Ireijo grew up in Hawaii, at the crossroads between East and West. An eighties kid, her adolescent life was shaped as much by highly stylized, ironic Japanese influences as by American movies, club music, and Patrick Nagel’s illustrations for Vogue. Even today, when you visit her studio you’ll find an old sticker album (from Star Wars and Hello Kitty to puffy, google-eyed animals and scratch & sniffs) as well as a picture of Harajuku girls, whose fetishistic femininity conveys a cool dystopia.
During this time, Ireijo would visit her father’s house after her parents were divorced. He had suddenly adopted 13 dogs (who lived in complete chaos indoors) and were given, what appeared to her, all his attention. It was only Ireijo’s sister who reminded her of this many years later, during an interview when, asked why she so often sees herself as a dog, the artist replied, “I don’t really know.”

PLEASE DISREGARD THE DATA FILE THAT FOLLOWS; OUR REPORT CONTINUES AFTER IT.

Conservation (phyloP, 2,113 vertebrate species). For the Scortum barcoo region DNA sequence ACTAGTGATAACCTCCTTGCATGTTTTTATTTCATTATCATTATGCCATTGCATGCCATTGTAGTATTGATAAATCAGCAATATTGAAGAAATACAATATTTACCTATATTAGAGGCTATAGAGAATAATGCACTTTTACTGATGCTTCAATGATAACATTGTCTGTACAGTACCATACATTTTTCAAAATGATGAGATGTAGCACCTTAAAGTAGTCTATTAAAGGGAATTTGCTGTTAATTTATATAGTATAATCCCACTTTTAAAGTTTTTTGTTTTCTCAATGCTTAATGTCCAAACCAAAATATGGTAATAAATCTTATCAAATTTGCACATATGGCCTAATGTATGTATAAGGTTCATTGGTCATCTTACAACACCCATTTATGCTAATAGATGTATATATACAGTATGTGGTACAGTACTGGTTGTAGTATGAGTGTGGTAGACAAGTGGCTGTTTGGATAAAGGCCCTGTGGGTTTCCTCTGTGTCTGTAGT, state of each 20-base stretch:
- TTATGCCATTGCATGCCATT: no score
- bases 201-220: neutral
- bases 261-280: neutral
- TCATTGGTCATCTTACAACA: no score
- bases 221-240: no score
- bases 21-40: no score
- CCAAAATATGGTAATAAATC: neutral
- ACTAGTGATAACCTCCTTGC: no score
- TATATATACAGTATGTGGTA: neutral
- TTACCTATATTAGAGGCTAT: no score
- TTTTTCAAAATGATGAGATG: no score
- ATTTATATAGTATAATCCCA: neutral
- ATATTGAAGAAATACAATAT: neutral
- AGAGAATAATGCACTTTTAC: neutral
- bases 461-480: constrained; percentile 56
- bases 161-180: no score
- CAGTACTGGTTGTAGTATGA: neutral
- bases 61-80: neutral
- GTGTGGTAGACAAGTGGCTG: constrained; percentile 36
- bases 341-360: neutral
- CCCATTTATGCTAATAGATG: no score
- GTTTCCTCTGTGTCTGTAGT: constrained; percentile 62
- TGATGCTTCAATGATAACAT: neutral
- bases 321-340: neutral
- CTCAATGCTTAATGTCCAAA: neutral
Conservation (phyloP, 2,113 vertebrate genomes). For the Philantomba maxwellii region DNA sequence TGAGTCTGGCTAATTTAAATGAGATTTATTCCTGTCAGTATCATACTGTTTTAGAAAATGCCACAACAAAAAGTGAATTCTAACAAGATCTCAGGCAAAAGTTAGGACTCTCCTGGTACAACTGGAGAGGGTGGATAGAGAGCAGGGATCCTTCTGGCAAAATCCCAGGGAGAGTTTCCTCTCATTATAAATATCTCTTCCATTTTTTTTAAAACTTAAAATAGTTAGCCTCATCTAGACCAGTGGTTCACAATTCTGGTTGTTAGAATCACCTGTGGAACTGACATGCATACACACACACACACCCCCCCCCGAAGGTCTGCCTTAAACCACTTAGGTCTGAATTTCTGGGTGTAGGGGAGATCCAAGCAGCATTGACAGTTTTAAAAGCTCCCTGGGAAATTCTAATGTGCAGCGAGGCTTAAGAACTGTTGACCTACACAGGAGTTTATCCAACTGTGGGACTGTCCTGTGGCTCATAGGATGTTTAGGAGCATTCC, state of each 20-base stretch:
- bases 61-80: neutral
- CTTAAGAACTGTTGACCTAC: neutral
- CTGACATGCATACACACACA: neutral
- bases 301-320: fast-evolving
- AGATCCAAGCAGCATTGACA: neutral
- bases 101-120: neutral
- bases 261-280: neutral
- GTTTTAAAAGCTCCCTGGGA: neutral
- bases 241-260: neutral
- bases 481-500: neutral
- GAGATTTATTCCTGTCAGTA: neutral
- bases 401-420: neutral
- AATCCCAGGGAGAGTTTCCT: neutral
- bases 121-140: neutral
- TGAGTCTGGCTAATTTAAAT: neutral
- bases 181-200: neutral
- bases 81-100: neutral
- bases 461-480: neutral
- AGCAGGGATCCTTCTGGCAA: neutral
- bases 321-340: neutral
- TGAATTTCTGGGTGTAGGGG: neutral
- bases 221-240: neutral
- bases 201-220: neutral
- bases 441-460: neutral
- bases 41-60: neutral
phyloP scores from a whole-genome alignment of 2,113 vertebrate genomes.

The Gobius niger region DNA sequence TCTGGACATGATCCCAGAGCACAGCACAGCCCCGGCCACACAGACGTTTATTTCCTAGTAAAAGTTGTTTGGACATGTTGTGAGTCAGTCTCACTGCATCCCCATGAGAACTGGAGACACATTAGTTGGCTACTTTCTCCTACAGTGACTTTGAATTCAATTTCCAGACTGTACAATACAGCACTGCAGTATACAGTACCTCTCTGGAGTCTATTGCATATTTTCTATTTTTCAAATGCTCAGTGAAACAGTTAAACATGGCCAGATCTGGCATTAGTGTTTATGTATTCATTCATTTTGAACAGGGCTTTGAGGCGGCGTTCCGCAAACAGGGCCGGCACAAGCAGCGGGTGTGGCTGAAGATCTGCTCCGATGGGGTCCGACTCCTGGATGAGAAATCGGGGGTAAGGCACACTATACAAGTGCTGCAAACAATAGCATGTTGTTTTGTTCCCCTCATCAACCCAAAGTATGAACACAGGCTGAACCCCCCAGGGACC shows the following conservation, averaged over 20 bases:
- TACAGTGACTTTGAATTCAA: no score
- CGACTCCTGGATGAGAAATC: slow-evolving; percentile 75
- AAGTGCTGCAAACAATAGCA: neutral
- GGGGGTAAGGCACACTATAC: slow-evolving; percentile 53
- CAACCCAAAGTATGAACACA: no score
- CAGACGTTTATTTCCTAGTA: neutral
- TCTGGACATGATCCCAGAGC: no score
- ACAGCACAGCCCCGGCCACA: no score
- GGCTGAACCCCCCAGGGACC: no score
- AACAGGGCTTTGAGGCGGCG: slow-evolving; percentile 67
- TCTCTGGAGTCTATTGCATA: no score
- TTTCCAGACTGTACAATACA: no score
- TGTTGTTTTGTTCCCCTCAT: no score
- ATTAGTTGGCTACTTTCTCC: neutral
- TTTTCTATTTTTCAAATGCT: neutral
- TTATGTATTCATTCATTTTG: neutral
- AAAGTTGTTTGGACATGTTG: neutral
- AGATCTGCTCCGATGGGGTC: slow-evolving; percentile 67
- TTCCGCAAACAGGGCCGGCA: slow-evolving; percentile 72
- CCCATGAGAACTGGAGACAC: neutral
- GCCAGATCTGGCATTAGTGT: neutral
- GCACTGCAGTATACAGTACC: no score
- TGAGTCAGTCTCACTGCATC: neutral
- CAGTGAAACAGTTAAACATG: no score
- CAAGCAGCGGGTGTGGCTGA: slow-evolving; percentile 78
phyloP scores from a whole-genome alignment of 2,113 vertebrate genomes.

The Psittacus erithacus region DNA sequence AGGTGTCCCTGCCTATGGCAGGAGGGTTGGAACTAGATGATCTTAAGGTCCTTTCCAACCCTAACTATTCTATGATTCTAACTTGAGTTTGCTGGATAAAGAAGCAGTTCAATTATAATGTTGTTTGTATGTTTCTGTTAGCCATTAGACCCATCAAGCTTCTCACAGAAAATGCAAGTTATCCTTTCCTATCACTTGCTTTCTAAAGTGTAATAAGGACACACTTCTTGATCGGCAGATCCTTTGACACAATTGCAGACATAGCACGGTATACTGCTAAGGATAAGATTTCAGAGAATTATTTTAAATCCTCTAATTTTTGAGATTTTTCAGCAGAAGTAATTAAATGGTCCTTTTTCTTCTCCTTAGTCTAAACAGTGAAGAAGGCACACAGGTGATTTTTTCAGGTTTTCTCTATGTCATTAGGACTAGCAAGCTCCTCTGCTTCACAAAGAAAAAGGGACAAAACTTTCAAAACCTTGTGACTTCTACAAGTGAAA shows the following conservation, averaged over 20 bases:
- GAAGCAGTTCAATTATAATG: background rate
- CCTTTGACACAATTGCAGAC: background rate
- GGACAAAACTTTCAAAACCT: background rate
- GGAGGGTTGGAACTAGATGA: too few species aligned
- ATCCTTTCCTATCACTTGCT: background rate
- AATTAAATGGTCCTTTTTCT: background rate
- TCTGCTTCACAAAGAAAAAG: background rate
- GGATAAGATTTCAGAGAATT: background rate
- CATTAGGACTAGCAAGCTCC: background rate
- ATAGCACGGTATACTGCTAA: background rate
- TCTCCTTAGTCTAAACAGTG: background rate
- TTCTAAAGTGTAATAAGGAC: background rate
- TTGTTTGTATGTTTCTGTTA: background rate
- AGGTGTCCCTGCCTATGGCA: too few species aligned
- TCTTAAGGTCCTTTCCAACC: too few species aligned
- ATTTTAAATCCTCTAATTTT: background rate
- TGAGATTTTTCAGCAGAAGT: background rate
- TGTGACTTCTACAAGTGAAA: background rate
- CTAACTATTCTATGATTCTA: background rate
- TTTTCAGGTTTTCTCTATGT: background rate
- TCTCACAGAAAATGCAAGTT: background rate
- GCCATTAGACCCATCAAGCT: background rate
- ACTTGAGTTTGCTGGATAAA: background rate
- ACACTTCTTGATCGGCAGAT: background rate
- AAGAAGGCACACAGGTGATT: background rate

Ireijo’s work is to follow her story, balancing the natural with the self-conscious. Her painting opens up what is raw and previously repressed, and the irony keeps it taut with speech bubbles, saturated color, and pop culture references. To really follow the flow of these pieces is to peel away the layers by touch. It’s what happens when you let yourself feel the music and just dance without inhibition, rocking to the pulse and taking it all the way. The key is, you can’t think about what you look like in the mirror.